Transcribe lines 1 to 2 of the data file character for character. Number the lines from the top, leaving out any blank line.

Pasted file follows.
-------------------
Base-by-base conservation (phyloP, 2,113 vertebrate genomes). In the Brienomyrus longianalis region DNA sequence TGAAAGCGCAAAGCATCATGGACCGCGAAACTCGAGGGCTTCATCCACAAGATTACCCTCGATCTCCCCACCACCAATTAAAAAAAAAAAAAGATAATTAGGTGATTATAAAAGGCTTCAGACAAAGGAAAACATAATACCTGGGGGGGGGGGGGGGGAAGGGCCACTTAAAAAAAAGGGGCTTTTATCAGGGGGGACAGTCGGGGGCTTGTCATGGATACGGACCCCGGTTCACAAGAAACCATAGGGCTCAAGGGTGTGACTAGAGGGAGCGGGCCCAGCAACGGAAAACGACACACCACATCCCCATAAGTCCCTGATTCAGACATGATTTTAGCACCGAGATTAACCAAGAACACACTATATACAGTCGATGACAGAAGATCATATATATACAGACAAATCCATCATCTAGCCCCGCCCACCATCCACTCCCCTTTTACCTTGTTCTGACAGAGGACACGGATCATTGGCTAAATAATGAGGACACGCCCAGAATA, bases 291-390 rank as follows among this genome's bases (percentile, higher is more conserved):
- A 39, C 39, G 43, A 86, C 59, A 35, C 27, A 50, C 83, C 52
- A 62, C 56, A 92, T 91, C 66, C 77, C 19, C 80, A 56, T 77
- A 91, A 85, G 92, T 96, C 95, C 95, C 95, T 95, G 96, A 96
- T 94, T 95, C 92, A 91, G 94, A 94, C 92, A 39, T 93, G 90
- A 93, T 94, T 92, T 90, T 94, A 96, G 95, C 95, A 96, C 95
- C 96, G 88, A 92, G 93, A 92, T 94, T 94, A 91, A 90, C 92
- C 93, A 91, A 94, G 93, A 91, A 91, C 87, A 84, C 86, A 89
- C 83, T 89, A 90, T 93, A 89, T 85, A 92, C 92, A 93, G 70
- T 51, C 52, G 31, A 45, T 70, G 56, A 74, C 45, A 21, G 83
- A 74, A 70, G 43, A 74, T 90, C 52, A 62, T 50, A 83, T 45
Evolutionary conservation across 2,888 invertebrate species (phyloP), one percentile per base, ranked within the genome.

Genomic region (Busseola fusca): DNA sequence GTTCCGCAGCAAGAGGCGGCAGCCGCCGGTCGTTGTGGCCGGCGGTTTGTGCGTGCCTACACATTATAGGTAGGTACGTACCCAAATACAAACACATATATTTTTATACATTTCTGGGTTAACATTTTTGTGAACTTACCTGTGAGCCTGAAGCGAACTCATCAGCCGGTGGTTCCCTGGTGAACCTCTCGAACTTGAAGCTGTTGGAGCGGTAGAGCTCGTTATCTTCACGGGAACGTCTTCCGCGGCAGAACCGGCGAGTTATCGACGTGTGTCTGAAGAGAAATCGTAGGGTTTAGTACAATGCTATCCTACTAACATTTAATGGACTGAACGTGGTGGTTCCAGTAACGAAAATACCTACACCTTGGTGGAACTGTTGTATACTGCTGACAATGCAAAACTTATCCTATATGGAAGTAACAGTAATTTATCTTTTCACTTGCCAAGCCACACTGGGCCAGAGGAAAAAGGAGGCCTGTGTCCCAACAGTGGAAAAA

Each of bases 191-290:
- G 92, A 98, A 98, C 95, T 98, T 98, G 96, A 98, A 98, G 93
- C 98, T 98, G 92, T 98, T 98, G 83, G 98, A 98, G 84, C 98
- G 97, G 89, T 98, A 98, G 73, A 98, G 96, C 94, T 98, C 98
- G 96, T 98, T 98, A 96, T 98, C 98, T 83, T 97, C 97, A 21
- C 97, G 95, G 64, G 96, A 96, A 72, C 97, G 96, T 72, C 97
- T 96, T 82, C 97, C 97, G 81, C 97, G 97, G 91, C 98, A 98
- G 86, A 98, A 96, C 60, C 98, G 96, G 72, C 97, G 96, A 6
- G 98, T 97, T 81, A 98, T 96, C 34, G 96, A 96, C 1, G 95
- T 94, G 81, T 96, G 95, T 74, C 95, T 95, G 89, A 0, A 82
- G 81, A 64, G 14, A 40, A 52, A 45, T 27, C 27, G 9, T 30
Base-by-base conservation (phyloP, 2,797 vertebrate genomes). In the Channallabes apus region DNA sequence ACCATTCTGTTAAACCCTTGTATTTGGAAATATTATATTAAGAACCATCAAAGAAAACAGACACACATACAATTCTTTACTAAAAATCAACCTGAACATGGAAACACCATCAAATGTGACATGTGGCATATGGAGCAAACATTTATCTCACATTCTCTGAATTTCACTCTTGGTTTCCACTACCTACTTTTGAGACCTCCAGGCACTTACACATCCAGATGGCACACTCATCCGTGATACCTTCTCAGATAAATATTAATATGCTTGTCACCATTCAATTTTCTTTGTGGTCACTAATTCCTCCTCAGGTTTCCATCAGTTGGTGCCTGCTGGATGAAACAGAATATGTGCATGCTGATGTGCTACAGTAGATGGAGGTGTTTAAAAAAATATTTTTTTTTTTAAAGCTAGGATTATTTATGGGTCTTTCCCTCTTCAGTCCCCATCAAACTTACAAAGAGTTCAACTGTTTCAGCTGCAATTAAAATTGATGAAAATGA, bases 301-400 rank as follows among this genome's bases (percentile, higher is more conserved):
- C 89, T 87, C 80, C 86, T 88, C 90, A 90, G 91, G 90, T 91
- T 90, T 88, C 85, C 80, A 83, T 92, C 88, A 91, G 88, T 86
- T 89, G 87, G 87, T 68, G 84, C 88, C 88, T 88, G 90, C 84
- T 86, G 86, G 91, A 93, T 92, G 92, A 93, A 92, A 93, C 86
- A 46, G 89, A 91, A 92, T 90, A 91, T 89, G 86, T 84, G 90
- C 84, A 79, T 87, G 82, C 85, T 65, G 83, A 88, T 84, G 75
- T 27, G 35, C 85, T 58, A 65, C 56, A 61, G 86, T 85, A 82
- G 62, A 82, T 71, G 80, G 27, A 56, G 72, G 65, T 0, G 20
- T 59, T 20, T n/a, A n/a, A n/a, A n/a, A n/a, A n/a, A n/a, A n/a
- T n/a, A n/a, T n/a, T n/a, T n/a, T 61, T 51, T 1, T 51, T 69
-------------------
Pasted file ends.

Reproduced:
Base-by-base conservation (phyloP, 2,113 vertebrate genomes). In the Brienomyrus longianalis region DNA sequence TGAAAGCGCAAAGCATCATGGACCGCGAAACTCGAGGGCTTCATCCACAAGATTACCCTCGATCTCCCCACCACCAATTAAAAAAAAAAAAAGATAATTAGGTGATTATAAAAGGCTTCAGACAAAGGAAAACATAATACCTGGGGGGGGGGGGGGGGAAGGGCCACTTAAAAAAAAGGGGCTTTTATCAGGGGGGACAGTCGGGGGCTTGTCATGGATACGGACCCCGGTTCACAAGAAACCATAGGGCTCAAGGGTGTGACTAGAGGGAGCGGGCCCAGCAACGGAAAACGACACACCACATCCCCATAAGTCCCTGATTCAGACATGATTTTAGCACCGAGATTAACCAAGAACACACTATATACAGTCGATGACAGAAGATCATATATATACAGACAAATCCATCATCTAGCCCCGCCCACCATCCACTCCCCTTTTACCTTGTTCTGACAGAGGACACGGATCATTGGCTAAATAATGAGGACACGCCCAGAATA, bases 291-390 rank as follows among this genome's bases (percentile, higher is more conserved):
- A 39, C 39, G 43, A 86, C 59, A 35, C 27, A 50, C 83, C 52